In response to anonymous poster #1-- I found out in my last job that in some circles it's already considered sort of backward to use the terms "husband" and "wife," even when referring to traditional marriage. The more acceptable term, according to my former boss (or rather according to her prima-ballerina daughter), is "partner."

Red Cardigan said...

Cammie, it's only possible to think that way if you think that men and women are totally interchangeable and gender doesn't matter at all to anything. The judge thinks so. I don't. Lots of Americans don't. I'll have a post on that later.

Ed--that's straight out of Huxley's "Brave New World," when terms like "mother" and "father" are seen as insulting vulgarisms not to be used by polite people. We are headed that way. That is the new world that homosexuals want.

c matt said...

Those were findings of fact from the testimonies...not opinion, as runs so rampant here

You seem to not understand the nature of legal proceedings very well. Those "facts" found by the judge were based upon opinions offered by the witnesses ("testimony" only means those opinions were sworn to under oath - but they are still opinions). So, to rephrase your statement to correctly reflect the nature of the findings in layman's terms:

Those were findings of fact from the sworn opinions...not opinion, as runs so rampant here

(which sworn opinions can be purchased from "experts" for the right price - usually $500/hr and up depending upon specialty)

Sarah said...

Please keep your thoughts on this matter coming. As a practicing Catholic I am outraged and saddened by this judge's decision. It's comforting to know that there are others out there who feel the same way. I agree with you completely that this decision is going to set a legal precedent for the state to infringe on the freedom of religion, and I'm grimly waiting to see how this plays out. Are churches who refuse to "marry" gays and lesbians going to be shut down now?

c matt said...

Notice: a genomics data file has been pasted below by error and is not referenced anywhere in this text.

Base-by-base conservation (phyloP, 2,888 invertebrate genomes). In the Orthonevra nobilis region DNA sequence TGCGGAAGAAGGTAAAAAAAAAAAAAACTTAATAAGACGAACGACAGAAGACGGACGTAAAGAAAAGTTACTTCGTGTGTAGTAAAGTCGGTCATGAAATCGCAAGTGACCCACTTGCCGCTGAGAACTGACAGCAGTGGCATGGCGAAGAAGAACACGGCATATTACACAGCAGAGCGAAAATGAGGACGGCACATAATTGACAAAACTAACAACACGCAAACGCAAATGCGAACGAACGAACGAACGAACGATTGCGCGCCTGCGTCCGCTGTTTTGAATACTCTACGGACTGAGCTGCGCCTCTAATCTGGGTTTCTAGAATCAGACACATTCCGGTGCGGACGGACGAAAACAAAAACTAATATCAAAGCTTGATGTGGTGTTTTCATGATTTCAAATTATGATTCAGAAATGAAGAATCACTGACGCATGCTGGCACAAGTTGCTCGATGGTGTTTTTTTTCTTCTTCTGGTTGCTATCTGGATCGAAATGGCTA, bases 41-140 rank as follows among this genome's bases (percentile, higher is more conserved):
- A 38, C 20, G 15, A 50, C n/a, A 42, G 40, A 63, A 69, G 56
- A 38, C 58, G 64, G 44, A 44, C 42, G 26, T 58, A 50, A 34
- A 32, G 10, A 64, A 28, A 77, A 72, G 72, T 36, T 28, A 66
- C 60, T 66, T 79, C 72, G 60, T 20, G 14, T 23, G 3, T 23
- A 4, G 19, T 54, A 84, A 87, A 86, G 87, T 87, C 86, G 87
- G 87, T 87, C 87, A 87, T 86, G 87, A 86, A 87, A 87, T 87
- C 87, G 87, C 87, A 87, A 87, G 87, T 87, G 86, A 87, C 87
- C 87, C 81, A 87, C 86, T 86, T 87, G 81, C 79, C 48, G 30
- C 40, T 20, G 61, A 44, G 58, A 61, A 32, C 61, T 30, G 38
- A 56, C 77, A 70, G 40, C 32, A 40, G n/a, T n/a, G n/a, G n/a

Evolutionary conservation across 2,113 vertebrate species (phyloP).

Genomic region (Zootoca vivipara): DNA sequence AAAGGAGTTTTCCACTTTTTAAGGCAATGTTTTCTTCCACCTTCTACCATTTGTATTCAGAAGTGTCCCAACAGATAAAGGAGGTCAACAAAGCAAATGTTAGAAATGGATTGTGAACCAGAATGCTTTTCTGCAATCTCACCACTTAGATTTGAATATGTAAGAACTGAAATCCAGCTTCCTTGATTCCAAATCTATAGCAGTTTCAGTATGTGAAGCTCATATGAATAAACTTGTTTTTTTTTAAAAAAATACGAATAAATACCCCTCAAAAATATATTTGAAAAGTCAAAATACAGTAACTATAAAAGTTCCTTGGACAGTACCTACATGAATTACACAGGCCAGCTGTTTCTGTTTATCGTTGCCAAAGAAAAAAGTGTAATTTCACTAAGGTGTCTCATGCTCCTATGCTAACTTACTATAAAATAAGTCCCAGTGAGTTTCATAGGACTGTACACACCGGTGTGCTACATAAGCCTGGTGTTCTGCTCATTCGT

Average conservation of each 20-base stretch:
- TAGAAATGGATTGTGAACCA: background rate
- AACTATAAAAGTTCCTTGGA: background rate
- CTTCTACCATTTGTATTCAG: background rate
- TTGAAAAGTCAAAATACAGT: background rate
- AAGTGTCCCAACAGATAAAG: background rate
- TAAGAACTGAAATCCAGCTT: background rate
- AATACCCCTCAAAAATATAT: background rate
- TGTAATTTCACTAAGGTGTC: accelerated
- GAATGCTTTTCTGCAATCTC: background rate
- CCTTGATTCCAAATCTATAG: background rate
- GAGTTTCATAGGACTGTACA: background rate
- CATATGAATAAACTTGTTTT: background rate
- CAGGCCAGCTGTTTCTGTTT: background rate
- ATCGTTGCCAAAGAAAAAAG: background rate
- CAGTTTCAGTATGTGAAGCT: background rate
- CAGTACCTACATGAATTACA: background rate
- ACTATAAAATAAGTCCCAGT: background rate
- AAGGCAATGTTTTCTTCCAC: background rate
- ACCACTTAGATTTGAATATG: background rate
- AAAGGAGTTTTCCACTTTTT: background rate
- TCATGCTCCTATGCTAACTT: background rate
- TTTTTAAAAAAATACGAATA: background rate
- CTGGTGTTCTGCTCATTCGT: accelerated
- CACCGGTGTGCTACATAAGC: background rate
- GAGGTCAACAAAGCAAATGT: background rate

And to top it all off, David, the judge's ruling opinion.

c matt said...

Are churches who refuse to "marry" gays and lesbians going to be shut down now?

I doubt it. They will just get sued like that New Mexico photographer. And even if the church wins, the lawsuits will just keep coming.

KC said...

This is really, really scary.

Barbara C. said...

I like in #58: "gays and lesbians do not have intimate relationships similar to heterosexual couples"

As a matter of FACT, it is impossible for the majority of gay and lesbians to have similar intimate relationships without resorting to genital mutilation.

And my understanding is that a lot of these so-called facts are questionable from a scientific, psychological, and sociological viewpoint, particularly point #71.

Charlie said...

I hadn't heard that Walker was a homosexual. I had heard that he was a Republican, appointed to the bench by President George Herbert Walker Bush, and had a general record as a pro-business conservative. Erin has nailed his many over-reaches very thoroughly. On the other hand, I don't think this is war. I think its an unfortunate confrontation in a tribunal very unsuited to reach useful conclusions.

As a LEGAL matter, this isn't a question of moral values. It is a question of constitutional jurisdiction. Most likely the facile pronouncements about religious condemnation hurting gays and lesbians will be cast aside, because the First Amendment is stronger than one deluded federal judge in California.

Churches remain autonomous regarding their own choices in faith and doctrine. Courts can't even apply Title VII Civil Rights laws to a Roman Catholic Church decision on renewing the contract of a church employee.


How are the courts going to actually intervene in a church's deliberations on matters of doctrine?

It is more than likely that same-sex couples will become increasingly accepted in our culture, socially, legally, economically, but it need not overwhelm any church which teaches otherwise. Hold tight to the constitution and don't rely on moral argument when appearing in federal court.

David said...

C matt:

What more do you expect? I doubt you qualify the testimonies (er, "opinions") of people like George Alan Rekers, paid enormous amounts of money to testify in favor of the gay adoption ban in Florida and other states. That's how it works. You present experts in the field, they have their knowledge buttressed by scientific study, and the other side has the opportunity to provide counter evidence through their own witnesses, experts, and cross-examination. The proponents had ample time and resources to prepare such a defense, and they embarrassingly didn't. There are transcripts to read it. I encourage you to do so. It is appalling, and most of their witnesses ended up supporting the plaintiffs!

Gripe about it being an opinion of a paid expert all you want, that's how the world is... I can have the opinion that a rainbow is made of colored sugar spun by pixies, and I could equally claim that the whole world of science is against me and colluding to present other "facts" and "opinions" that aren't truth as I know it. Handy self-supporting conspiracy theories...that you employ in this case regardless...but it wouldn't change the fact that my opinion can't be raised to approaching a fact unless I have some criteria for determining whether it is true or not. I've given Erin many opportunities to do that, but like my sugar rainbow, she and many like her would have me and others believe that the sugar rainbow should be taken axiomatically...or I must be a Sugar Rainbow Convert to understand. It's a useless criterion.